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Friday, August 8, 2008

Dancing on the line...

There are songs and poems and stories about “walking the line” – staying true to someone or to principals in general. The story below, from one of my real estate news sources shows how fine that line can be, when Realtors try to find “positive”ways to state things. When does being positive cross the line? You decide.

As the crooner Bing Crosby once sang, “Accentuate the positive. Eliminate the negative. Don't mess with Mister In-Between.”If you’re trying to sell a house, truer words were never spoken.The National Association of Exclusive Buyer Agents has compiled some of the descriptions that emphasize the affirmative in a booklet.

Here are a few of the most memorable ones:
- Cozy bedroom. Room for a twin bed and one very small dresser
- Damp basement. Three feet of water rushing across the floor
- Easy access to everywhere. Backing up to an expressway
- Galley kitchen. A hallway with cupboards
- Gorgeous home with great potential. Refers to the crack through the middle of the foundation
- Grandma’s house. Hasn’t been improved since she moved in and it still smells like her
- Light, airy basement. You can see daylight through the cracks in the foundation
- Low-maintenance front yard. Paved over with concrete
- Move-in ready. Vacant
- Period home. Kitchen in the basement
- Quaint cottage. Frame house from the ‘50s smaller than 600 square feet
- Retro décor. Original avocado appliances and paisley vinyl floors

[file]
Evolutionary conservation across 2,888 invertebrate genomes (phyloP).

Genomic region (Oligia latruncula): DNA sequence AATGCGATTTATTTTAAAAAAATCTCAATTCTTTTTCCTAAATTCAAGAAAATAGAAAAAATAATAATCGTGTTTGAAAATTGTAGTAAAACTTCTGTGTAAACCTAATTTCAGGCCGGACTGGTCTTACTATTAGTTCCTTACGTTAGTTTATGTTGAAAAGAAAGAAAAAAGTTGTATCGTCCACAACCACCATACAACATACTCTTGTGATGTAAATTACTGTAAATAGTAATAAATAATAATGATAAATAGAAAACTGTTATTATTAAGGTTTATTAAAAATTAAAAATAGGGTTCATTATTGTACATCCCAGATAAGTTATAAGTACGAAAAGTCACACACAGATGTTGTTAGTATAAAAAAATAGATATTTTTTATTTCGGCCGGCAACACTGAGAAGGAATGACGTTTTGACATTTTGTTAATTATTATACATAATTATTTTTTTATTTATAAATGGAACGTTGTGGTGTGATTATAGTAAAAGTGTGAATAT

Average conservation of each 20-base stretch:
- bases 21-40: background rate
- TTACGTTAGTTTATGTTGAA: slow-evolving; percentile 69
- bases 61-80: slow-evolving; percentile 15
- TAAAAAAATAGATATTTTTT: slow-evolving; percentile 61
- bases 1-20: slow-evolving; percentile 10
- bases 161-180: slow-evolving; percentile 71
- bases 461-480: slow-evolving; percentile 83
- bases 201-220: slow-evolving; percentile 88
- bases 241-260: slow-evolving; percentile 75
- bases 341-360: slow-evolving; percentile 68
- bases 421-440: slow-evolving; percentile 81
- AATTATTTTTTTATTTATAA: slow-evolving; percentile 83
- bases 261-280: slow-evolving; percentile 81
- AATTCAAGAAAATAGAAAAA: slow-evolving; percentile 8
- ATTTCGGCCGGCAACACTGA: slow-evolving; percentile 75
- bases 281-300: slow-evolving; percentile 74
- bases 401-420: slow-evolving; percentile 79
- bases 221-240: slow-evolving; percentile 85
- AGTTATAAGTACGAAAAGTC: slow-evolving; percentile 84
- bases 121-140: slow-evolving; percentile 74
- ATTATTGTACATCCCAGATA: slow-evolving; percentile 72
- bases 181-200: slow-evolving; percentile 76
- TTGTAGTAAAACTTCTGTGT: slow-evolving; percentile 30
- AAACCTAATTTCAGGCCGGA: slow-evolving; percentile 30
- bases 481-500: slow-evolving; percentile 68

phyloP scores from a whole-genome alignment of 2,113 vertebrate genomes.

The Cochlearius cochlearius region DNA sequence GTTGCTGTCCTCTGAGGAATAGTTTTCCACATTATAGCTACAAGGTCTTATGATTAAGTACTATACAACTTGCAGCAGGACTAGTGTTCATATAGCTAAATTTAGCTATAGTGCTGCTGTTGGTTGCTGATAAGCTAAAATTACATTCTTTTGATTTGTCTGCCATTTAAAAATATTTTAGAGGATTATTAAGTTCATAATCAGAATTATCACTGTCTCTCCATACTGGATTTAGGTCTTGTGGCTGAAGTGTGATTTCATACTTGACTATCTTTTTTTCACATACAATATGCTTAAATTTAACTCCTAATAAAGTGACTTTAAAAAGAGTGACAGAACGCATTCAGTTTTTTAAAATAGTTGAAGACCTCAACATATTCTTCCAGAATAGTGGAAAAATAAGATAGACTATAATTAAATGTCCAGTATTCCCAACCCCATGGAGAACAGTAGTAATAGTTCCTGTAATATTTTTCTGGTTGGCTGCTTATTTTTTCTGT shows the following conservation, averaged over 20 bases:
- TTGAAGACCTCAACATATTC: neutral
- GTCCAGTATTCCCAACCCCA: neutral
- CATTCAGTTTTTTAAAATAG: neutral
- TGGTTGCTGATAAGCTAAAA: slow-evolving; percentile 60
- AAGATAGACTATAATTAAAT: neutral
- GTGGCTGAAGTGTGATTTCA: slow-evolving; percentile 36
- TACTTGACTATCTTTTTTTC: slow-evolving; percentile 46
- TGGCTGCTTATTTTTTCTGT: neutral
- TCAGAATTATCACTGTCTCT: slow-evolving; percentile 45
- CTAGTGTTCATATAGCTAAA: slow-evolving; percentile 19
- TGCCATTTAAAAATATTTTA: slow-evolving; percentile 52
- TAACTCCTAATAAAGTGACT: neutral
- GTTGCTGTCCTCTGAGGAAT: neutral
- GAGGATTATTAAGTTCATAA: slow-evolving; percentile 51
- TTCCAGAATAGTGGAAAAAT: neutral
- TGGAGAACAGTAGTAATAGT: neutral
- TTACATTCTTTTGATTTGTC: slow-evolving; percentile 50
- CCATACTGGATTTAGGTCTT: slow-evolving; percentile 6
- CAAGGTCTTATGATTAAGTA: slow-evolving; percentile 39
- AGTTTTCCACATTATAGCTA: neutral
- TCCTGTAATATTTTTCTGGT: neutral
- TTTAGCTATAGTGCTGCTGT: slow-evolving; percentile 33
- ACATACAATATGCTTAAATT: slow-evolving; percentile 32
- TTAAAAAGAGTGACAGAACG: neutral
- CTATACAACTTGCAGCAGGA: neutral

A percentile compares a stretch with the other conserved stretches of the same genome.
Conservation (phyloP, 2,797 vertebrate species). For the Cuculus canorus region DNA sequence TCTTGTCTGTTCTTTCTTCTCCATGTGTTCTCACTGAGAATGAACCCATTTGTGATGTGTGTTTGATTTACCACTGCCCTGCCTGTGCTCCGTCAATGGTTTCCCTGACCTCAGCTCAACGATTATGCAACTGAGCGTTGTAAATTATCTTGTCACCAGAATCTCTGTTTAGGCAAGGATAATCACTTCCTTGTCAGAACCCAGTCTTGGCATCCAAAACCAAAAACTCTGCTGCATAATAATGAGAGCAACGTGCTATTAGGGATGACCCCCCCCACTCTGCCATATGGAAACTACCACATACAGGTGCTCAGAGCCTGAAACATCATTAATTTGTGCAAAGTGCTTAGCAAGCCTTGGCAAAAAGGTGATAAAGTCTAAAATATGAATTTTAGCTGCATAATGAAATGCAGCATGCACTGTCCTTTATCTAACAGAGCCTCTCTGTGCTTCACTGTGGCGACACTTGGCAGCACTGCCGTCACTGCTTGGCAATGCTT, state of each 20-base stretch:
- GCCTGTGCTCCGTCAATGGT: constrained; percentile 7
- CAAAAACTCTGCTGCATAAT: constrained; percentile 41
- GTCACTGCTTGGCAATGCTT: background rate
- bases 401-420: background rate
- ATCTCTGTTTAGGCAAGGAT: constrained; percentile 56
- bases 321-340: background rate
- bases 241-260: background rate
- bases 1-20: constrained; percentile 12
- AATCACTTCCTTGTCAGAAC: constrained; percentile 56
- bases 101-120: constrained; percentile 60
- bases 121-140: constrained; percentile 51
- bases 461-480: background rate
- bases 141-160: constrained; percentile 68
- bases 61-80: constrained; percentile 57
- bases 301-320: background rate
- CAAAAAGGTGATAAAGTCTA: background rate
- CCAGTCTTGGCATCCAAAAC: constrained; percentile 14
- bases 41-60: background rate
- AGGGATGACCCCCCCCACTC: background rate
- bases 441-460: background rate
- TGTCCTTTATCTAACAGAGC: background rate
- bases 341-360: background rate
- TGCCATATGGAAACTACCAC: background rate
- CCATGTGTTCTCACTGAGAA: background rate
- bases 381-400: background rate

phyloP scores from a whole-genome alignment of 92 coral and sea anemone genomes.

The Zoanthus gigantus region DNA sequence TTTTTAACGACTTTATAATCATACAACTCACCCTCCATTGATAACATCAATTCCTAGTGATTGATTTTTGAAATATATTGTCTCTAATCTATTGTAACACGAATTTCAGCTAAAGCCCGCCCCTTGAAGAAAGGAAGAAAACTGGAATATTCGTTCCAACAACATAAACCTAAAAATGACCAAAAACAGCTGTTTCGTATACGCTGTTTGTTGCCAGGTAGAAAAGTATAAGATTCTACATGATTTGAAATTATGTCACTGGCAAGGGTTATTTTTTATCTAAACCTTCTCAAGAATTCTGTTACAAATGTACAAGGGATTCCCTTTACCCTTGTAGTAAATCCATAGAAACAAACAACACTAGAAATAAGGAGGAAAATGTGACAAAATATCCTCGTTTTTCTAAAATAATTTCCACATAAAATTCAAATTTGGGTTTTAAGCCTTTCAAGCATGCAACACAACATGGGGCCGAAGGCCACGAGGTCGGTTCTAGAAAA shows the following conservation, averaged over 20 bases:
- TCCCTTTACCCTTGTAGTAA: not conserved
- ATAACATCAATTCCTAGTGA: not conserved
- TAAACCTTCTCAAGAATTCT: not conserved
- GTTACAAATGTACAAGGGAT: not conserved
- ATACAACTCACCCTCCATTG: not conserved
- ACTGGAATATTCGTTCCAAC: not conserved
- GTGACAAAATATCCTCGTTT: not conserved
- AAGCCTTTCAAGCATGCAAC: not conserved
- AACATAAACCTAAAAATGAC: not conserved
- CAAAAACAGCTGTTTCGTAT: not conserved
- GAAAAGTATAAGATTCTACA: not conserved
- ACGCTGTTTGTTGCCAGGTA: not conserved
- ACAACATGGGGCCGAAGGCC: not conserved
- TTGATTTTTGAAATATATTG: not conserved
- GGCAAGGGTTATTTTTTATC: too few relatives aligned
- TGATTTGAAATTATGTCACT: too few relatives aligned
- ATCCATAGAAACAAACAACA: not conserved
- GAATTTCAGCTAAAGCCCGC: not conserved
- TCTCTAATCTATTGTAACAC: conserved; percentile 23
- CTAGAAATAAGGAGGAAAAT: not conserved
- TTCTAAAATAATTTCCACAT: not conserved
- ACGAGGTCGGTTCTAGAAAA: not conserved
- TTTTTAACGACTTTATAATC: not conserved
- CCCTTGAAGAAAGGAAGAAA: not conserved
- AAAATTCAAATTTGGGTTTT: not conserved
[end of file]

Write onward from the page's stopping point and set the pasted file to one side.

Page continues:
I've also heard stories, some maybe true and I'm sure some that are real estate legends about agents taking the opposite approach and going negative in their descriptions of homes that they have listed. The most famous is the "This place is a dump" description that a Realtor supposedly used with great success to sell a home that needed lots of work. I've certainly had listings that I wanted to advertise with the words - bring your dumpster and get ready for major projects - but I have not - yet.

It is human nature to try to put the best "face" on whatever situation you have. I've seen a couple of fairly honest listings this year. One stated - "Likely a tear-down, but the lot is worth the asking price." That was probably true, since the lot was 50 ft of frontage on as nice all-sports lake. Then there are the near misses - the listing descriptions where the listing agent is trying to be honest, but just can't bring him/herself to use negative terms. So, they end up using phrases like "needs some TLC" or "handyman special" or "bring your remodeling ideas" (and your wallet, I might have added).

So does all of this wording shenanigans cross the line? Maybe, but I prefer to believe that the buying public is smart enough to be aware that this is just a game to put the best face on the situation. I guess I wouldn't be surprised if I rad some day that a buyer sued a Realtor who advertised a home as 'open and airy" when it had holes in the ceiling and walls. Maybe I'd be surprised if they won the case; but, remember that we live in a society that puts a label on your lawn mower that advises you that you shouldn't put your hand under the mower while it is running. Ignorance of the law is not a valid defense in criminal cases, but ignorance in general seems to work well in civil matters.

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